We must turn the tide on Britain's rampant fraud problem
The recent resignation of the government’s anti-fraud minister, Lord Agnew, was a dramatic and critical reminder of the scale of the UK’s rampant fraud problem and its inability to tackle it.
From phishing emails alleging to be from the NHS and fake parcel delivery texts, we have all felt the impact of fraud during the pandemic, even if we have not fallen victim to it ourselves.
Today, fraud makes up 42 per cent of crime against individuals amounting to losses of over £2bn a year. Yet too few fraudsters are prosecuted and too many victims are left financially and emotionally wounded.
In his resignation speech, Lord Agnew said this failure was due to “a combination of arrogance, indolence and ignorance”. That’s why I am proud that the House of Lords has launched a new inquiry into the Fraud Act 2006 and Digital Fraud. The committee is certainly no stranger to fraud; no less than five of our members have been contacted in the past week alone about fraudulent activity of one form or another, some by scammers themselves.
Fraudsters today have more avenues than ever by which to target their victims
Fraud has long been on my radar. During my tenure as chair of the Commons Treasury Committee in 2019, we made several recommendations to address how economic crime affects consumers. The same Committee has just published a new report on the same topic, three years on, proving how little has changed.
As Secretary of State for Digital, Culture, Media and Sport, I had a leading role in considering how the internet should be regulated. This was of course before the pandemic forced people to move even more of their lives online, including how they bank. This reliance on digital technologies is not going to go away.
The growth of the UK’s technology sector will fuel our ability to stay competitive within dynamically changing world markets. At the same time, the digital realm has presented new opportunities for criminals. Getting the balance right between supporting its growth and ensuring that tech companies are accountable for the harms facilitated via their platforms is one of the areas we will explore. Central to this will be looking in depth at how the draft Online Safety Bill will deal with fraud.
Whilst looking at future legislation is paramount, our inquiry will also explore how well existing provisions are being used to hold fraudsters to account. The Fraud Act 2006 is now over 15 years old. When it was granted royal assent, Facebook had just opened to anyone over 13, Instagram and Snapchat didn’t exist, and nobody had dreamt of Bitcoin. Looking even further back, the Computer Misuse Act 1990, which governs cyber-offences, is over 30 years old and predates Google by eight years.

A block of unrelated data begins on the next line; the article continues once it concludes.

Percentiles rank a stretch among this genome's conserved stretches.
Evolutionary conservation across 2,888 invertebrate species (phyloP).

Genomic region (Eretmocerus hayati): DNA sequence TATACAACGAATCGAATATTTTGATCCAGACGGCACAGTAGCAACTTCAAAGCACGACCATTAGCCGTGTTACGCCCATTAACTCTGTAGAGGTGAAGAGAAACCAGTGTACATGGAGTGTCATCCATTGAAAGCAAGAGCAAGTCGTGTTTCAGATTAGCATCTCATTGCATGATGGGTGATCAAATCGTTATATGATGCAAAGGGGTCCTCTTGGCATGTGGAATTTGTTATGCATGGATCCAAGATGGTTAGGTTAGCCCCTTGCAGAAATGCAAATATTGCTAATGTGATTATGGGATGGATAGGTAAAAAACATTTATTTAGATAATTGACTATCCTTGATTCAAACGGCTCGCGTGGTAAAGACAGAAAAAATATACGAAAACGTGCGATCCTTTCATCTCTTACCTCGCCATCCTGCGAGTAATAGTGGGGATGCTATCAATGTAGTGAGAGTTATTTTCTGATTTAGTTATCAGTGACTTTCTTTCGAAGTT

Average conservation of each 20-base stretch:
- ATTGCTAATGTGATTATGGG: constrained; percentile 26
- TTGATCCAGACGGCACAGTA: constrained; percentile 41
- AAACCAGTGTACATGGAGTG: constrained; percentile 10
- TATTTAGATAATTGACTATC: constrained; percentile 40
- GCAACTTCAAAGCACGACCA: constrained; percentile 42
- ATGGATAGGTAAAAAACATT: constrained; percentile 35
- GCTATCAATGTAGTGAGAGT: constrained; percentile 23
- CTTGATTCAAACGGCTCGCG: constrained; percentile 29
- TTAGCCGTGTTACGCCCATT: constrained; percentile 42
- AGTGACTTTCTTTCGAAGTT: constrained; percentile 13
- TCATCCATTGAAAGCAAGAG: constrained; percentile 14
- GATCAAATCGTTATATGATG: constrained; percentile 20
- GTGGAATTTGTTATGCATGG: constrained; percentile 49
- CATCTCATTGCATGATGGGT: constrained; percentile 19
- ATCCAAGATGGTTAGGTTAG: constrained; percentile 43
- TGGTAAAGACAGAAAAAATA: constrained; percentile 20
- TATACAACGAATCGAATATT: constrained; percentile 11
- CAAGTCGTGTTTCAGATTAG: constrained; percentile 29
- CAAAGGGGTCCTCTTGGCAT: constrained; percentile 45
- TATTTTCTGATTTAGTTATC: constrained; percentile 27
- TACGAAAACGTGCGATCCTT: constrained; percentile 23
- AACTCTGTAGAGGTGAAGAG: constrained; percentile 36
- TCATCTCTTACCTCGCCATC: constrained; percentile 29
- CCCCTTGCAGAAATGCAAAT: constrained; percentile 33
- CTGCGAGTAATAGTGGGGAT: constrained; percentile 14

Fraudsters today have more avenues than ever by which to target their victims. Many use social media platforms to boast about their activities and target vulnerable young people to act as money mules. Far from being the preserve of a few sophisticated fraudsters, cyber-fraud is on the rise. Today, 80 per cent of reported fraud is cyber-enabled and taken together, fraud and cyber-crime represent over half of all crime.
Our inquiry will explore how we can disrupt the business model by which modern scammers operate, without jeopardising the growth of the UK’s world-leading tech sector. It will ask whether current and draft legislation adequately addresses the range of tools in a fraudster’s arsenal and will seek to make recommendations that bring the legislative and regulatory response to fraud up to date.
In his resignation speech, Lord Agnew called for the government to “wake up” to fraud, and said he hoped his resignation might prompt others to take action. We hear his call and will follow in the footsteps of both the Commons Treasury and Justice Committees to carry the baton to the House of Lords.
Our committee will act with both humility and diligence to ask what is being done, what can be done and what should be done to tackle the persistent and pestilent fraudsters ravaging the UK’s pockets.
Baroness Morgan is a conservative peer, chair of the Lords Committee on the Fraud Act 2006 and Digital Fraud. She is a former Secretary of State for Education and Secretary of State for Digital, Culture, Media and Sport.
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